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Konigstein Fortress

Konigstein Fortress

The Konigstein Fortress (Circa 12th Century) is a famous historic mountain top fortress near Dresden Germany, near the town of Konigstein. The fortress, which for centuries was used as a state prison is still intact, is one of Saxony's foremost tourist attractions, with 700,000 visitors per year.

The first reference to a castle at Konigstein is from 1241. At that time the region was split between the Kingdom of Bohemia and the Bishopric of Meissen. To defend the boundary running between the two states, King Wenceslaus I established the castle which controlled the Elbe valley above Pirna.

A castle since the mid-13th century situated on a prominent isolated rock in the "Saxon Switzerland" region, it originally belonged to the Kings of Bohemia, passing in 1408 to the Dukes of Saxony. Between 1516 and 1524, it included a monastery (Celestines), but it always remained a stronghold and a fortress with its own garrison; the fortifications were always updated and enlarged to meet the latest requirements of arms technology.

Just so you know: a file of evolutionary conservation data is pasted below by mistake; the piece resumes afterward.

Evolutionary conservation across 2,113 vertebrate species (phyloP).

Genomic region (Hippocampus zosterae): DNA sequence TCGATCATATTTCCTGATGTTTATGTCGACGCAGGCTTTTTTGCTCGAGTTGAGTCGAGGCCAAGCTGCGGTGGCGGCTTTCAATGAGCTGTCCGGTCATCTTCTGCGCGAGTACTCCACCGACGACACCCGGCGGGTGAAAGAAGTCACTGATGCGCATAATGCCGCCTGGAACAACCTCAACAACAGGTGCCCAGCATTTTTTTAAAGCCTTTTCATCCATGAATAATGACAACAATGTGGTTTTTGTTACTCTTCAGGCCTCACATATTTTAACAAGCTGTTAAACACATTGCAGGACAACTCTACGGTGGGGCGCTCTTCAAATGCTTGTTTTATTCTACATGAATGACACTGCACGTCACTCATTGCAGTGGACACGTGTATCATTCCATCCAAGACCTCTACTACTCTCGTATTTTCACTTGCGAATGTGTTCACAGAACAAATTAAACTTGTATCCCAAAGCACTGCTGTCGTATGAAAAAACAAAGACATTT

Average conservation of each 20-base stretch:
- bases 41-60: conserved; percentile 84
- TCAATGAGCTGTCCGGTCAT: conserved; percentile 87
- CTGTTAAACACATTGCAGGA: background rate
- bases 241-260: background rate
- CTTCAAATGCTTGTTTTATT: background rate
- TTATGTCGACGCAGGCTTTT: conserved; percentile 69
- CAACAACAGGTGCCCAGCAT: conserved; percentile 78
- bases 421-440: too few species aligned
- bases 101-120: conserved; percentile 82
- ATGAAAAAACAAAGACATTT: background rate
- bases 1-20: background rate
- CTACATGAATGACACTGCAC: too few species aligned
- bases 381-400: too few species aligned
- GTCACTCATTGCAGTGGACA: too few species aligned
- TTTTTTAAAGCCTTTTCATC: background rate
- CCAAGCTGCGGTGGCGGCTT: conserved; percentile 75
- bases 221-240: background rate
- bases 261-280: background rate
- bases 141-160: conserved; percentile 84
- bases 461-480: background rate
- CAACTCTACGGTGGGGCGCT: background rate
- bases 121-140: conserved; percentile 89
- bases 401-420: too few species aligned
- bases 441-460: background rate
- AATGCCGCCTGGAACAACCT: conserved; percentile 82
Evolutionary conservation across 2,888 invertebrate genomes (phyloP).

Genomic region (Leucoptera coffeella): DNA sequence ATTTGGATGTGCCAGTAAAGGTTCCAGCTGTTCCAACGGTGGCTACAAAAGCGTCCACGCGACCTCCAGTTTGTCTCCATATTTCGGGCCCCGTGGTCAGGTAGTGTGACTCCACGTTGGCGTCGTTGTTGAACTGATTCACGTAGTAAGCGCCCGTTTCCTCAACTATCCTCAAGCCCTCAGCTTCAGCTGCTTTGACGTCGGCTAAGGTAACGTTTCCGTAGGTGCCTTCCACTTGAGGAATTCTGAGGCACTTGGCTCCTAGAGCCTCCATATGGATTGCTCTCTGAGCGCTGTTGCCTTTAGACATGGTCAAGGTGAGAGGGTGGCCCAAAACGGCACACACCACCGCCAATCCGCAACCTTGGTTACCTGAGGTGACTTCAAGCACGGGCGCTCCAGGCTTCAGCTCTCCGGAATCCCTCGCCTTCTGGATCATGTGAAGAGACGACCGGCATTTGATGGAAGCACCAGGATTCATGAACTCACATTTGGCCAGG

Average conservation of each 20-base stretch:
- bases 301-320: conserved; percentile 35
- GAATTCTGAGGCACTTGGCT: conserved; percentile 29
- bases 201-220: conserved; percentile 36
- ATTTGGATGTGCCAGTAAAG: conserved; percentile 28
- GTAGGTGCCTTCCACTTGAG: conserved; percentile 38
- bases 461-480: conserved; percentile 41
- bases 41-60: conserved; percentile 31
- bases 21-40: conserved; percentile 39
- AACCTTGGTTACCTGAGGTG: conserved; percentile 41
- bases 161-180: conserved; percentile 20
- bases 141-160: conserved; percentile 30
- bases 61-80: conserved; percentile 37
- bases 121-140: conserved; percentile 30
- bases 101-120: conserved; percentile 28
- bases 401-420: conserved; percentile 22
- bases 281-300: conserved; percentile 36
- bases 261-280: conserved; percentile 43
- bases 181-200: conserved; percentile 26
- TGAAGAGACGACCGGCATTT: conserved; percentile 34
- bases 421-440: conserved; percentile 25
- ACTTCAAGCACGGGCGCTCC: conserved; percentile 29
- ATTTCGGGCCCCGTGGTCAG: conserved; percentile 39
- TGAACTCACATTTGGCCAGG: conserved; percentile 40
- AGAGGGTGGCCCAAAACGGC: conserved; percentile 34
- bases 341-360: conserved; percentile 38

Because Konigstein Fortress was regarded as unconquerable, the Saxon monarchs retreated to it from Wittenberg and later Dresden during times of crisis and also deposited the state treasure and many works of art from the famous Zwinger here; it was also used as a country retreat due to its lovely surroundings.

The Konigstein also became the state prison until 1922 for the most important prisoners, such as:

Caspar Peucer, Johann Friedrich Böttger, the inventor of European porcelain, the Russian anarchist Mikhail Bakunin the founder of German social democracy.

Konigstein was never taken, not even during World War II. However, on April 17, 1942, French General Henri Giraud successfully escaped German captivity from the castle.

Because of Böttger, the Konigstein Fortress is also a site of the invention of European porcelain. Bottger also built the "Great Konigstein Cask" in 1725, the greatest wine barrel in the world (and larger than the one in Heidelberg), with a capacity of 238,000 litres.

In World War I the castle was used as a prisoner of war camp (Oflag) for French and Russian officers. In World War II it again served as an Oflag for British, French, Polish and other Allied officers.

Castle Walls

Cannons on the Wall

Up close


View from the top

More Cannons

Main Gate

The Well

In 1735 miners dug a well from the fortress down 150 metres (600’) to supply Konigstein with an independent supply of fresh water.

Wine Cask

The Great Konigstein Cask built in 1725 is the largest wine barrel in the world (larger than the one in Heidelberg), with a capacity of 238,000 litres.

Silver Coins



Fortress Construction

The Fortress Walls were built right on top of the Granite Mountain

Fortress CornerStone